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$Z$ is generally complex, so the correct BPS bound is $M\geq \sqrt{2} |Z|$. For the $N=2$ pure vector multiplet, if you explicitly construct the supercurrents, you can work out an expression
$$Z = a ( n_e + \tau n_m),$$
where $a$ is the VEV of the complex scalar in the vector multiplet, $\tau = \theta/(2\pi) + 4\pi i/g^2$ is the complexified coupling and $(n_e,n_m)$ are integer electric and magnetic charges for the state used to compute the charge. There are some details culminating on pg. 40 of http://arxiv.org/abs/hep-th/9701069. We can see that $Z$ can be real under certain conditions, including $n_m=0$ and $a$ real.
Great, this is very useful. Thank you for your time!

#### nrqed

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$Z$ is generally complex, so the correct BPS bound is $M\geq \sqrt{2} |Z|$. For the $N=2$ pure vector multiplet, if you explicitly construct the supercurrents, you can work out an expression
$$Z = a ( n_e + \tau n_m),$$
where $a$ is the VEV of the complex scalar in the vector multiplet, $\tau = \theta/(2\pi) + 4\pi i/g^2$ is the complexified coupling and $(n_e,n_m)$ are integer electric and magnetic charges for the state used to compute the charge. There are some details culminating on pg. 40 of http://arxiv.org/abs/hep-th/9701069. We can see that $Z$ can be real under certain conditions, including $n_m=0$ and $a$ real.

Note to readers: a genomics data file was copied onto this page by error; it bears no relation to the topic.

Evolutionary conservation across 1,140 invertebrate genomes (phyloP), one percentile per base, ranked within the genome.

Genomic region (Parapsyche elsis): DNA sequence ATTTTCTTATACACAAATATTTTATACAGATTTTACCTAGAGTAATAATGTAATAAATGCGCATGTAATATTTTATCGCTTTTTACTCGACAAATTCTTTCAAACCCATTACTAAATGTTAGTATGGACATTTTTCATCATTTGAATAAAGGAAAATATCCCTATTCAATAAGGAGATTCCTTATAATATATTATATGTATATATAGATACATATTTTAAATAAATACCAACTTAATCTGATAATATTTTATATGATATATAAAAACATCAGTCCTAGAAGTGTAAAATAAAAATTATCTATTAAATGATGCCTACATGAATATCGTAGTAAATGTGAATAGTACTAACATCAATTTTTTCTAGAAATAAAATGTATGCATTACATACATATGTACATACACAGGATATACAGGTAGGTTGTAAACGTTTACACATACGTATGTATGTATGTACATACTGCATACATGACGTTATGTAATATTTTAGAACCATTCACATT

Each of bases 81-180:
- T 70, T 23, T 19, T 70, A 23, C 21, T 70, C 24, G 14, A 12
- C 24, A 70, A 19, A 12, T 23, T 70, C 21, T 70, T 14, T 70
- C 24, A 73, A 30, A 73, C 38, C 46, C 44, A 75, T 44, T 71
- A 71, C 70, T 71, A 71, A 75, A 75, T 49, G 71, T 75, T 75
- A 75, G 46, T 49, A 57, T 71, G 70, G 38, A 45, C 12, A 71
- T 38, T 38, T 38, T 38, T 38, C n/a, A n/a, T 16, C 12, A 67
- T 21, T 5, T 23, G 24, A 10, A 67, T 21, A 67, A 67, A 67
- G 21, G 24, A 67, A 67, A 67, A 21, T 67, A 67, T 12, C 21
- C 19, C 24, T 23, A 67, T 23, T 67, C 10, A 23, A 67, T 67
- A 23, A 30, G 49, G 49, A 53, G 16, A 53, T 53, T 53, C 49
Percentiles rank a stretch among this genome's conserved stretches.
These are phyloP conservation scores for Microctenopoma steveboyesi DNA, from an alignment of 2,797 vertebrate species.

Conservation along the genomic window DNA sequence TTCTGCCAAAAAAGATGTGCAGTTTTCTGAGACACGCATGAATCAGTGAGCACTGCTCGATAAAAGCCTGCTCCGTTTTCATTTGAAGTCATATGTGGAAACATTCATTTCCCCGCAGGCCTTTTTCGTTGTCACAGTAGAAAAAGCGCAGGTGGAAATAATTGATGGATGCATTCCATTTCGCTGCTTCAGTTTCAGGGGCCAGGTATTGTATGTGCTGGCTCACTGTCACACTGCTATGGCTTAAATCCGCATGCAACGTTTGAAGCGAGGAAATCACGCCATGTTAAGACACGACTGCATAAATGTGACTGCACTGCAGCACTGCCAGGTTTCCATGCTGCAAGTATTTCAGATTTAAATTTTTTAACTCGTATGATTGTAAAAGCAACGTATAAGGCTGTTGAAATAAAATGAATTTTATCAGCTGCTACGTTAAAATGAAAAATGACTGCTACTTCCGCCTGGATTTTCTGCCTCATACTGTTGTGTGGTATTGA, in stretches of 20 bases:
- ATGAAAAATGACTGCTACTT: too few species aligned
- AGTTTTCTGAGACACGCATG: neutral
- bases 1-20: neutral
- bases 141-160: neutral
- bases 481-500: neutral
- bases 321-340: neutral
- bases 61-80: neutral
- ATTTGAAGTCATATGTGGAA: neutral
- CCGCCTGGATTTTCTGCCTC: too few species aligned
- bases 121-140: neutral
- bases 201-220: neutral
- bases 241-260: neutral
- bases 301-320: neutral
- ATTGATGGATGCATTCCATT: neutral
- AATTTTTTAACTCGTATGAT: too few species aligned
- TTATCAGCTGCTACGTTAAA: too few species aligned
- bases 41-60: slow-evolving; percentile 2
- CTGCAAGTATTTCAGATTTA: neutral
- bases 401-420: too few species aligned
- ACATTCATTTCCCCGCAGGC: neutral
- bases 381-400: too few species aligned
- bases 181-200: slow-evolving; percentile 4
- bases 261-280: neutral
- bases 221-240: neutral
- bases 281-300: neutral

But in that paper, on page 25, they write
$$\{b_\alpha, b_\beta^\dagger \} = \delta_{\alpha,\beta} (M- \sqrt{2} \, Z )$$

If I take alpha = beta and I sandwiched this between $|\psi\rangle$ and $\langle \psi |$, it seems to me that I get that $M- \sqrt{2} \, Z$ must be a great or equal to zero, real quantity. And yet, just below they say that they get $M \geq \sqrt{2} \, |Z|$. I don't see where the absolute value comes from.